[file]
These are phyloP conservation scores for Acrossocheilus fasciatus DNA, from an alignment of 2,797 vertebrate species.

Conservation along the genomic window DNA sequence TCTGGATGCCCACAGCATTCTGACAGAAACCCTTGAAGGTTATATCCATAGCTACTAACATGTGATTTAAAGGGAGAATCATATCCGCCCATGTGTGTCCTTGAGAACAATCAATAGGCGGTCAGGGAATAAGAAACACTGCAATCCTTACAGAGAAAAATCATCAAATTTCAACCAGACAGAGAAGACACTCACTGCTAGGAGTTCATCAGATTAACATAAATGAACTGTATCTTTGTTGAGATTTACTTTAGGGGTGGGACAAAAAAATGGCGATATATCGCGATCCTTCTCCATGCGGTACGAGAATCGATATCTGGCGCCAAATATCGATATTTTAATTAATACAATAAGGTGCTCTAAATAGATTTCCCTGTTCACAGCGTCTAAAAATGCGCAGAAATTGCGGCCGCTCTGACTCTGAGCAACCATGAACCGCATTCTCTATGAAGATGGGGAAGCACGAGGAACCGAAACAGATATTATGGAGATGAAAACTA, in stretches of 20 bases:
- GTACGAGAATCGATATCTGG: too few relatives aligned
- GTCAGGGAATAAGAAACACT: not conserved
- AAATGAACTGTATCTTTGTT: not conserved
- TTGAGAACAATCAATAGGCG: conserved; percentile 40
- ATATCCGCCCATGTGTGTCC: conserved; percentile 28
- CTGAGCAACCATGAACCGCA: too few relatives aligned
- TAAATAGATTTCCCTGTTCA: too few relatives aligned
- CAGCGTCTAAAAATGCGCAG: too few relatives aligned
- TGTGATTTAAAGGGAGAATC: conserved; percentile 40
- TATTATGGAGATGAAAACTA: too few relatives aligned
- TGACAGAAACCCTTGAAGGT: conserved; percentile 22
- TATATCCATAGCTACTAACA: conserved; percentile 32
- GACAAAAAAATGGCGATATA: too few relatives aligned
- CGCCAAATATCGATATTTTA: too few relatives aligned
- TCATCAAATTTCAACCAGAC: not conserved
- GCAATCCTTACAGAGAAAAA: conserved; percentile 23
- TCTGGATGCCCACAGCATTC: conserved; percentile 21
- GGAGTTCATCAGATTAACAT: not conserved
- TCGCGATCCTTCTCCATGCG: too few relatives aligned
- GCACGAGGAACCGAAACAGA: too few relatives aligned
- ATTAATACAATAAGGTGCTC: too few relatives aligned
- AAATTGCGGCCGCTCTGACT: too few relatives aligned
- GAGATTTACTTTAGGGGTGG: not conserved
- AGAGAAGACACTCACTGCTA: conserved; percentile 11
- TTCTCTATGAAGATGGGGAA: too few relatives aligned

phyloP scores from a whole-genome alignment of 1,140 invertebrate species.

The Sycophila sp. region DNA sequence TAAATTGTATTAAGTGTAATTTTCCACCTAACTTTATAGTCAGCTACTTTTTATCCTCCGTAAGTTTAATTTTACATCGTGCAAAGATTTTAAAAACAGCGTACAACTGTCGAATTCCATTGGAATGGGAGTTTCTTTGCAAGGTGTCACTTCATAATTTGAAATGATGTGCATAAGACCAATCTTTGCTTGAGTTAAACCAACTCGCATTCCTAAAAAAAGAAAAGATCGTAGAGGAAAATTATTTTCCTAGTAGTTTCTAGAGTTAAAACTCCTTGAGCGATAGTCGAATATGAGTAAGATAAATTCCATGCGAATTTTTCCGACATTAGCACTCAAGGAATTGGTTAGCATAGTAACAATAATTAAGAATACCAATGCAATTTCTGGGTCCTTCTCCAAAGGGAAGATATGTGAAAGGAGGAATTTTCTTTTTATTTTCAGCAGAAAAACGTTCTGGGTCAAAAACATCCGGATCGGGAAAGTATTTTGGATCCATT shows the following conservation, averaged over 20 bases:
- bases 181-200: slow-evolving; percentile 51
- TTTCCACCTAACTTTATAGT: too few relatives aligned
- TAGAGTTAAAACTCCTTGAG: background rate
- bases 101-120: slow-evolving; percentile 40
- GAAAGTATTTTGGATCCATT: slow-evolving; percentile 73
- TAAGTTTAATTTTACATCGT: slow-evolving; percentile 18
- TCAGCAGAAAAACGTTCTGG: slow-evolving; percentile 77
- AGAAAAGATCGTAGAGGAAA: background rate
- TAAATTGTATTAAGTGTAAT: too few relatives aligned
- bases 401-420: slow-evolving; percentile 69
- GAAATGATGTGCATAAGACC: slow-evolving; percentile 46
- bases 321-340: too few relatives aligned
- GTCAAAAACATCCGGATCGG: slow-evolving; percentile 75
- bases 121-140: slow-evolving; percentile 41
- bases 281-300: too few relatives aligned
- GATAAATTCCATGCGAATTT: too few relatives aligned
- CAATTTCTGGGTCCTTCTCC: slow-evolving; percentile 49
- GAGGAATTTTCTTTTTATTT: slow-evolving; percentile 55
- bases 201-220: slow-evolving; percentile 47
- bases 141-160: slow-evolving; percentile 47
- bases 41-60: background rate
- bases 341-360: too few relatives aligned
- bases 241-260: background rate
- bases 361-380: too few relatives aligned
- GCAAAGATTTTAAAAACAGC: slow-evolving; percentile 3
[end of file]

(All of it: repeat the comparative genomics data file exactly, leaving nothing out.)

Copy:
These are phyloP conservation scores for Acrossocheilus fasciatus DNA, from an alignment of 2,797 vertebrate species.

Conservation along the genomic window DNA sequence TCTGGATGCCCACAGCATTCTGACAGAAACCCTTGAAGGTTATATCCATAGCTACTAACATGTGATTTAAAGGGAGAATCATATCCGCCCATGTGTGTCCTTGAGAACAATCAATAGGCGGTCAGGGAATAAGAAACACTGCAATCCTTACAGAGAAAAATCATCAAATTTCAACCAGACAGAGAAGACACTCACTGCTAGGAGTTCATCAGATTAACATAAATGAACTGTATCTTTGTTGAGATTTACTTTAGGGGTGGGACAAAAAAATGGCGATATATCGCGATCCTTCTCCATGCGGTACGAGAATCGATATCTGGCGCCAAATATCGATATTTTAATTAATACAATAAGGTGCTCTAAATAGATTTCCCTGTTCACAGCGTCTAAAAATGCGCAGAAATTGCGGCCGCTCTGACTCTGAGCAACCATGAACCGCATTCTCTATGAAGATGGGGAAGCACGAGGAACCGAAACAGATATTATGGAGATGAAAACTA, in stretches of 20 bases:
- GTACGAGAATCGATATCTGG: too few relatives aligned
- GTCAGGGAATAAGAAACACT: not conserved
- AAATGAACTGTATCTTTGTT: not conserved
- TTGAGAACAATCAATAGGCG: conserved; percentile 40
- ATATCCGCCCATGTGTGTCC: conserved; percentile 28
- CTGAGCAACCATGAACCGCA: too few relatives aligned
- TAAATAGATTTCCCTGTTCA: too few relatives aligned
- CAGCGTCTAAAAATGCGCAG: too few relatives aligned
- TGTGATTTAAAGGGAGAATC: conserved; percentile 40
- TATTATGGAGATGAAAACTA: too few relatives aligned
- TGACAGAAACCCTTGAAGGT: conserved; percentile 22
- TATATCCATAGCTACTAACA: conserved; percentile 32
- GACAAAAAAATGGCGATATA: too few relatives aligned
- CGCCAAATATCGATATTTTA: too few relatives aligned
- TCATCAAATTTCAACCAGAC: not conserved
- GCAATCCTTACAGAGAAAAA: conserved; percentile 23
- TCTGGATGCCCACAGCATTC: conserved; percentile 21
- GGAGTTCATCAGATTAACAT: not conserved
- TCGCGATCCTTCTCCATGCG: too few relatives aligned
- GCACGAGGAACCGAAACAGA: too few relatives aligned
- ATTAATACAATAAGGTGCTC: too few relatives aligned
- AAATTGCGGCCGCTCTGACT: too few relatives aligned
- GAGATTTACTTTAGGGGTGG: not conserved
- AGAGAAGACACTCACTGCTA: conserved; percentile 11
- TTCTCTATGAAGATGGGGAA: too few relatives aligned

phyloP scores from a whole-genome alignment of 1,140 invertebrate species.

The Sycophila sp. region DNA sequence TAAATTGTATTAAGTGTAATTTTCCACCTAACTTTATAGTCAGCTACTTTTTATCCTCCGTAAGTTTAATTTTACATCGTGCAAAGATTTTAAAAACAGCGTACAACTGTCGAATTCCATTGGAATGGGAGTTTCTTTGCAAGGTGTCACTTCATAATTTGAAATGATGTGCATAAGACCAATCTTTGCTTGAGTTAAACCAACTCGCATTCCTAAAAAAAGAAAAGATCGTAGAGGAAAATTATTTTCCTAGTAGTTTCTAGAGTTAAAACTCCTTGAGCGATAGTCGAATATGAGTAAGATAAATTCCATGCGAATTTTTCCGACATTAGCACTCAAGGAATTGGTTAGCATAGTAACAATAATTAAGAATACCAATGCAATTTCTGGGTCCTTCTCCAAAGGGAAGATATGTGAAAGGAGGAATTTTCTTTTTATTTTCAGCAGAAAAACGTTCTGGGTCAAAAACATCCGGATCGGGAAAGTATTTTGGATCCATT shows the following conservation, averaged over 20 bases:
- bases 181-200: slow-evolving; percentile 51
- TTTCCACCTAACTTTATAGT: too few relatives aligned
- TAGAGTTAAAACTCCTTGAG: background rate
- bases 101-120: slow-evolving; percentile 40
- GAAAGTATTTTGGATCCATT: slow-evolving; percentile 73
- TAAGTTTAATTTTACATCGT: slow-evolving; percentile 18
- TCAGCAGAAAAACGTTCTGG: slow-evolving; percentile 77
- AGAAAAGATCGTAGAGGAAA: background rate
- TAAATTGTATTAAGTGTAAT: too few relatives aligned
- bases 401-420: slow-evolving; percentile 69
- GAAATGATGTGCATAAGACC: slow-evolving; percentile 46
- bases 321-340: too few relatives aligned
- GTCAAAAACATCCGGATCGG: slow-evolving; percentile 75
- bases 121-140: slow-evolving; percentile 41
- bases 281-300: too few relatives aligned
- GATAAATTCCATGCGAATTT: too few relatives aligned
- CAATTTCTGGGTCCTTCTCC: slow-evolving; percentile 49
- GAGGAATTTTCTTTTTATTT: slow-evolving; percentile 55
- bases 201-220: slow-evolving; percentile 47
- bases 141-160: slow-evolving; percentile 47
- bases 41-60: background rate
- bases 341-360: too few relatives aligned
- bases 241-260: background rate
- bases 361-380: too few relatives aligned
- GCAAAGATTTTAAAAACAGC: slow-evolving; percentile 3